Question regarding the de Broglie wavelength of a particle.

• Simen
Set the total energy E equal to the sum of the rest energy (mc^2) and the kinetic energy (eV).2. Set E equal to the relativistic energy (sqrt(p^2c^2+m^2c^4)).3. Solve for p in terms of e and V.4. Use the de Broglie relation (p=h/lambda) to solve for lambda in terms of m, e, and V.Hope that helps!In summary, to find the de Broglie wavelength of a particle with charge e and mass m_0 accelerated by a potential V to a relativistic speed, we must first set the total energy E equal to the sum of the rest energy
Simen

Homework Statement

A particle with charge e and mass m_0 is accelerated by a potential V to a relativistic speed.

Show that the de Broglie wavelength is:

λ = h / √(2 m_0 eV ) √(1+( eV / 2 m_0 c^2 ))

Homework Equations

E = qV
λ = h/p
E = √(p^2 * c^2 + m^2 * c^4 )
p = (m_0 * v) / (1 - (v^2/c^2)

The Attempt at a Solution

We do not have an expression for v, and so we use the formula:
E = √(p^2 * c^2 + m^2 * c^4 )
which gives us that:
E^2/c^2 = p^2 +m^2 *e^2
Which gives:
p = √(E^2/c^2 + m^2 * c^2)
Putting p into the expression for the de Broglie wavelenght gives us:

λ = h/ √(E^2 / c^2 + m^2*c^2)

We know that the potential energy of the particle in the Field before accelleration starts (and therefore the kinetic energy) is simply eV, and put that into the expression as well.

λ = h/ √(eV^2 / c^2 + m^2*c^2)

It has been a very long time since I last did any real maths, super basic algebra was sufficient for most of what I've done for the last two years. I am guessing the path to making the expressions the same lies in derivation, though why that should be an operation I have no idea.

I am well and truly lost on this, so if anyone have any insight whatsoever, I will be very grateful.
(Oh, and this is one of several attempts down different roads. I think this is the one that is closest to a proper solution, and also the one that is the least confusing for those of you who actually know this stuff...)

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The kinetic energy of the particle is eV. The total energy E is the sum of the kinetic and rest energies. If you fix that, you'll probably see how to get it to work out.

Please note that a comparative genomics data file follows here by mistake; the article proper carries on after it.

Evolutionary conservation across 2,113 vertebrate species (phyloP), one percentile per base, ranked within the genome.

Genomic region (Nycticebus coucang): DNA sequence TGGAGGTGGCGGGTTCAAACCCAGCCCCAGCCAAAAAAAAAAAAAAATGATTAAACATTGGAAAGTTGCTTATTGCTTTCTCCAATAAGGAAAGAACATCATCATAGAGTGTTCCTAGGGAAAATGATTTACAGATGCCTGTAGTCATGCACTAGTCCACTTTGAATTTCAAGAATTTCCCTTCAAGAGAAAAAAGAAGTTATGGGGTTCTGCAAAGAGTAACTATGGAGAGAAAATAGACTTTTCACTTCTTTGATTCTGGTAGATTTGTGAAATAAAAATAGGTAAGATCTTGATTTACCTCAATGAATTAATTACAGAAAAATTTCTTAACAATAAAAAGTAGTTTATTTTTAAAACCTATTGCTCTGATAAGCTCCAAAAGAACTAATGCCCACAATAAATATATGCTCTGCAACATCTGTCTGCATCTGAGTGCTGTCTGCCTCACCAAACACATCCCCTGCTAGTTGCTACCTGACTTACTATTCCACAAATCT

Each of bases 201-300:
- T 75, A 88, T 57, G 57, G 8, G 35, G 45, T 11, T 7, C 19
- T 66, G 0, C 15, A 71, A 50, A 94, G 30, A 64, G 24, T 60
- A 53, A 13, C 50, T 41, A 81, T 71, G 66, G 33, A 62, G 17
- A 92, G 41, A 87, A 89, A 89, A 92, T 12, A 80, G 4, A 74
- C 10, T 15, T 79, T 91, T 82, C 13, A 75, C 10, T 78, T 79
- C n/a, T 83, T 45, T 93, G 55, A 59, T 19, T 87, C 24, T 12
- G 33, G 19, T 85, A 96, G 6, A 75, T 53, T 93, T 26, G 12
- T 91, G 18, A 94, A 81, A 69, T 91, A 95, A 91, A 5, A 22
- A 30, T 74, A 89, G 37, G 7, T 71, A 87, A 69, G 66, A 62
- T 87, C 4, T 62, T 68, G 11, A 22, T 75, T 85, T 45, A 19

1 person
Thank you so much for your reply, I'm still not entirely sure about how to og about this. I think the formula used for the energy in my post above is the formula for the kinetic energy, and the formula for the total energy would be:
Ek + mc2 = √(p^2 * c^2 + m^2*c^4)

which turns into:

Ek = √(p^2 * c^2 + m^2*c^4) - mc2
Ek 2 = p2 * c2 + 2m2*c4
Ek 2 / c2 = p2 +2m2 * c2
p2 = Ek 2 / c2 - 2m2 * c2

p = Ek / c - √(2m2 * c2)
or
p = √(eV2 / c2 -2m2 c2)

λ = h / √(eV2 / c2 -2m2 c2)

Is there a difference in the two masses? Should I put in a Lorentz factor somewhere to account for rest mass vs. mass at relativistic speed?

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I think, here we have to give some general concepts, before helping to solve the problem. It is very important to get the right idea about the quantities involved in relativistic particle physics, particularly not to confuse the students with unnecessary old ideas about "relativistic mass" etc. (see Simen's previous posting concerning his confusion/uncertainty about possible Lorentz factors!).

The de Broglie wavelength for a particle with momentum $p$ is given via the wave number of the corresponding wave mode in quantum field theory, i.e.,
$$k=\frac{p}{\hbar}=\frac{2 \pi}{\lambda} \; \Rightarrow \; \lambda=\frac{2 \pi \hbar}{p}=\frac{h}{p}.$$

For the given question, the total energy of the particle is given by
$$E=m_0 c^2 + |e V|=\sqrt{m_0^2 c^4 + p^2 c^2}, \qquad (1)$$
because the kinetic energy gained when a charged particle is accelerated starting at rest running through a electrostatic potential difference $V$ is given by $|e V|$, and in relativistic physics we always include the "rest energy" $m_0c^2$ in the total energy of the particle. That's very convenient, because then energy $E$ and momentum $\vec{p}$ together build a Minkowski four-vector which is manifestly Lorentz covariant. The invariant square of this four-vector is invariant under Lorentz transformations and given by
$$E^2/c^2-\vec{p}^2=m_0^2 c^2.$$